How Speakers Can Use Humor as a “Branding” Technique

by Patricia Fripp, CSP, CPAE

Humor is probably not the primary purpose of your presentation, but it can be a powerful tool for making points and grabbing audience attention. Recently, I chatted with humor expert John Cantu about how to make humor a part of your professional image. “Used wisely,” John told me, “humor can build a ‘brand image’ for you and your topic.” Here are five techniques John shared with me that you can use to create you own humor brand.

1. USE A SIGNATURE CATCH-PHRASE – Most people recognize the following phrases or slogans and automatically think of the creators when they hear:
“I don’t get no respect.”
“The Top Ten List”
“You might be a redneck if . . .”
“Where’s the beef?”

These phrases are “owned” by Rodney Dangerfield, David Letterman, and Jeff Foxworthy in that order. Come up with something memorable, and people will remember you every time they hear the words in everyday life.

2. USE A SIGNATURE STORY – A definitive example is Jeanne Robertson’s account of her baton-twirling debacle in the Miss America talent competition. No one can think of Jeanne and not remember this hilarious story. (Jeanne is past President of the National Speakers Assn. and a top humorist.)

3. USE A TAG LINE – Frank King’s tag line is “Make a living, not a difference.” King brags that his material has “no message whatsoever,” unlike most humorists who justify their talks with the themes “Humor is the best medicine” or `We should all learn to laugh at ourselves.” King says, “You want a message? Check your voice mail.” He does standup comedy with not the slightest attempt to give a message.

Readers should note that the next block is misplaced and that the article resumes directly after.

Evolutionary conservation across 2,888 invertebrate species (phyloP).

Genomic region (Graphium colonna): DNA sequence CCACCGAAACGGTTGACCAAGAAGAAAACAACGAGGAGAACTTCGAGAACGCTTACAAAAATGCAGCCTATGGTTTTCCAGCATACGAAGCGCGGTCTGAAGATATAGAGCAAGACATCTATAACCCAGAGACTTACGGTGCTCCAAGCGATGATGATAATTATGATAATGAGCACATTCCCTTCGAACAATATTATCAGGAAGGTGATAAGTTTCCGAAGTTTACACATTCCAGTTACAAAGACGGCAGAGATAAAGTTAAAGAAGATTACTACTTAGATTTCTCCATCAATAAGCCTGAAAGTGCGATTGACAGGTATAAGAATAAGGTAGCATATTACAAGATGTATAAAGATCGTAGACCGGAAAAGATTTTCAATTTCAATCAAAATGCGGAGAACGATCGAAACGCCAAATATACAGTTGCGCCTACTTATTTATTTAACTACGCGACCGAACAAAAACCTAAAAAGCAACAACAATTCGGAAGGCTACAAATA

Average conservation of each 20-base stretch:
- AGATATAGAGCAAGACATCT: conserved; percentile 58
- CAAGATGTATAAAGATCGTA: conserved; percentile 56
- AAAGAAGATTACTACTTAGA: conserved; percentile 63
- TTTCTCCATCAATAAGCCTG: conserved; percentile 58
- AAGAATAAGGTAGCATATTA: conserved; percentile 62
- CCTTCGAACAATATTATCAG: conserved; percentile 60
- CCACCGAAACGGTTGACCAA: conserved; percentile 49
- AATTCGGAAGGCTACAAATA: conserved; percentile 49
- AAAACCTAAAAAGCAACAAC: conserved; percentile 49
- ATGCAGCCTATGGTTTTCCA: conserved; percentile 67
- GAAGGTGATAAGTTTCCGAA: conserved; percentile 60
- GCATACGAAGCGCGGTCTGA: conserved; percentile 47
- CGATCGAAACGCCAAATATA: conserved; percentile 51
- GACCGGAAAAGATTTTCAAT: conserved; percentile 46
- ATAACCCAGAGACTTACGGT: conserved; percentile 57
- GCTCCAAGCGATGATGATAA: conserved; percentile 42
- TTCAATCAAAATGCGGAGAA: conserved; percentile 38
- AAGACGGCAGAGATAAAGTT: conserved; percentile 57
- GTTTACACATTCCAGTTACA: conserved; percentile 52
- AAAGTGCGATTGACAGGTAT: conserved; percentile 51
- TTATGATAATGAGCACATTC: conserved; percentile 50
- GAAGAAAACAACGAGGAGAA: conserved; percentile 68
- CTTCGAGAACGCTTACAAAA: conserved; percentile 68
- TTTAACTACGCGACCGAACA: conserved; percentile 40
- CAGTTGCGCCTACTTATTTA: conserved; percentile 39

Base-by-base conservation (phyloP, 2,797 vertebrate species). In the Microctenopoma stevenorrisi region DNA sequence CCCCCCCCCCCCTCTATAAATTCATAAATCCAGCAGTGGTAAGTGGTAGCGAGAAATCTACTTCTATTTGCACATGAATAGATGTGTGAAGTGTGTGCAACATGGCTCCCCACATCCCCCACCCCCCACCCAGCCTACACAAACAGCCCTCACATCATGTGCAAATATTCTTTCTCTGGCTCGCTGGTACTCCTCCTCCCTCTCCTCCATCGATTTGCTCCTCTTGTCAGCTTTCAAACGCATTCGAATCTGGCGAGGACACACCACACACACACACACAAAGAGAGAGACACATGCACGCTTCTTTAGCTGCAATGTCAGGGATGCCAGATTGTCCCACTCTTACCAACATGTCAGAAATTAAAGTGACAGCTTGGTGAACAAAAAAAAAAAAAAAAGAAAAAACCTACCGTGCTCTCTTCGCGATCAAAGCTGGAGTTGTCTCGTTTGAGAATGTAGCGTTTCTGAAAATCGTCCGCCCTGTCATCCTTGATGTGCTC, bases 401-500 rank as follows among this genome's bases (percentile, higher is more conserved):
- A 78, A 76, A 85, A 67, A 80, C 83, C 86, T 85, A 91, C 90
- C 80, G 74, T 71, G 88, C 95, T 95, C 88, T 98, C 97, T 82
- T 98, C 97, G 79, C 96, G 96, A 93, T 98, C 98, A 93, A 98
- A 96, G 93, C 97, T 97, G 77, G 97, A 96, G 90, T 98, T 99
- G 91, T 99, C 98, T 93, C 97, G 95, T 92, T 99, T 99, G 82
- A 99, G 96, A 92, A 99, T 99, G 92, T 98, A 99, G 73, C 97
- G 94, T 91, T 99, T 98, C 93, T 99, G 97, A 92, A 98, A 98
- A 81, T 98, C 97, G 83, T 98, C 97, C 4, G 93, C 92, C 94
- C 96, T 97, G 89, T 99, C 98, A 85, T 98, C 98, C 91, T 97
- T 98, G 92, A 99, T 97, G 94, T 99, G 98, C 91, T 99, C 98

4. CREATE A CHARACTER – Some speakers create a character outside their real self. Two of the best known humor `character’ brands of popular NSA humorists are J. Terryl Bechtol’s “Bubba” and George Campbell’s “Joe Malarkey.”

Bubba is your stock “good ol’ boy.” Bechtol told me, “People don’t realize I have three degrees. When I was doing training workshops based on my education, I was starving. And then I became a goober and got rich.”

“Joe Malarkey, the Worst Motivational Speaker in America’ is a classic. George Campbell’s promo says, “Joe touches on affirmations, goal-setting, subliminal tapes, relationship skills, and dress-for-success techniques.” I will go on record that the Joe Malarkey character is simply the most perfect stage persona/presentation ever created. I have seen many top comics live — Jackie Mason, Jay Leno, Woody Allen (in his standup days), David Brenner, Dana Carvey, Paula Poundstone, Sandra Bernhardt, etc. — and Joe Malarkey is flawless. Campbell’s material, stage presence, and delivery are just breathtakingly perfectly blended.

5. ADOPT A UNIQUE FORMAT – For example, past NSA President Mike McKinley, who speaks on business, motivation, and leadership, has a very funny presentation illustrated with photos of real signs. He uses them as a humor device throughout his talk. While others quote funny signs, the idea of using slides of real-world signs to make serious points about marketing now belongs to McKinley. Anyone adopting this framework, even on another topic, will be recognized as an imitator.

Larry Winget owns the brand of `prop’ humor. With his outrageous collection of eye wear and a toilet plunger on his cue ball head, he calls himself “The King of Stuff.” Winget’s website describes his offerings as, “–a unique blend of humor, motivation, and content, all wrapped around the theme of your meeting! He can also deliver an outstanding seminar providing easy-to-implement ideas on a number of topics.” (I tell my comedian pals, “Larry Winget is a businessman’s Gallagher.”)

So, if you’re a speaker, consider these five options for creating your own humor brand.

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Copyright 2005 by Patricia Fripp. Reprinted with permission. Patricia Fripp CSP, CPAE is a San Francisco-based executive speech coach and professional speaker on Change, Customer Service, Promoting Business, and Communication Skills. She is the author of Get What You Want!, Make It, So You Don’t Have to Fake It!, and Past-President of the National Speakers Association.